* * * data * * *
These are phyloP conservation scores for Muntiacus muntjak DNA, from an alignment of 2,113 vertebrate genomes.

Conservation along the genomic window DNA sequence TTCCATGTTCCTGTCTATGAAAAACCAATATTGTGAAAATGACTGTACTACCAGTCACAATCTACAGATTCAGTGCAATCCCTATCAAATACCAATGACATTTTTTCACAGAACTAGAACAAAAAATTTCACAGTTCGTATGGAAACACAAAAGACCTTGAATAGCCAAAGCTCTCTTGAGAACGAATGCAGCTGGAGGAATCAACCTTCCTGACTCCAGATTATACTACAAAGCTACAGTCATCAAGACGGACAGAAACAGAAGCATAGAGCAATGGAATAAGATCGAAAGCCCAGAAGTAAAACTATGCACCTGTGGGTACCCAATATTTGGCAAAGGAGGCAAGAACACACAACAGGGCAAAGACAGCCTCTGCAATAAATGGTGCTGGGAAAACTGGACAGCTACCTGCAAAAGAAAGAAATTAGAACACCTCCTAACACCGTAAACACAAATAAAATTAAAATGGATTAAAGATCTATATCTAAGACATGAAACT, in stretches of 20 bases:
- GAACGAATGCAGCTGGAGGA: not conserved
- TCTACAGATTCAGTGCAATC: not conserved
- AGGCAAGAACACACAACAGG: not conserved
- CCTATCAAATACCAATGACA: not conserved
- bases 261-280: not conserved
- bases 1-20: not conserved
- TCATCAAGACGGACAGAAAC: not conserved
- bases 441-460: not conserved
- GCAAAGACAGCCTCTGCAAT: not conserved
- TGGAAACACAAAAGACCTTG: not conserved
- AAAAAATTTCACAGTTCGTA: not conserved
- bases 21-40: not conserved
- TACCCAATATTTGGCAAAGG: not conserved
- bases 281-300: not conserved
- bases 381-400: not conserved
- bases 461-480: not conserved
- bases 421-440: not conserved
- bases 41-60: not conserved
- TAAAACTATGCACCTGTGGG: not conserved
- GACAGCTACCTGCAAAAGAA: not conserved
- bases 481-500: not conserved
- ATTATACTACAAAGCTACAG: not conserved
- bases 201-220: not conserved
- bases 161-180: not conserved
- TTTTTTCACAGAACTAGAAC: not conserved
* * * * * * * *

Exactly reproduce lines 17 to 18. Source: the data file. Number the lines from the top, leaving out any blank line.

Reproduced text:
- bases 381-400: not conserved
- bases 461-480: not conserved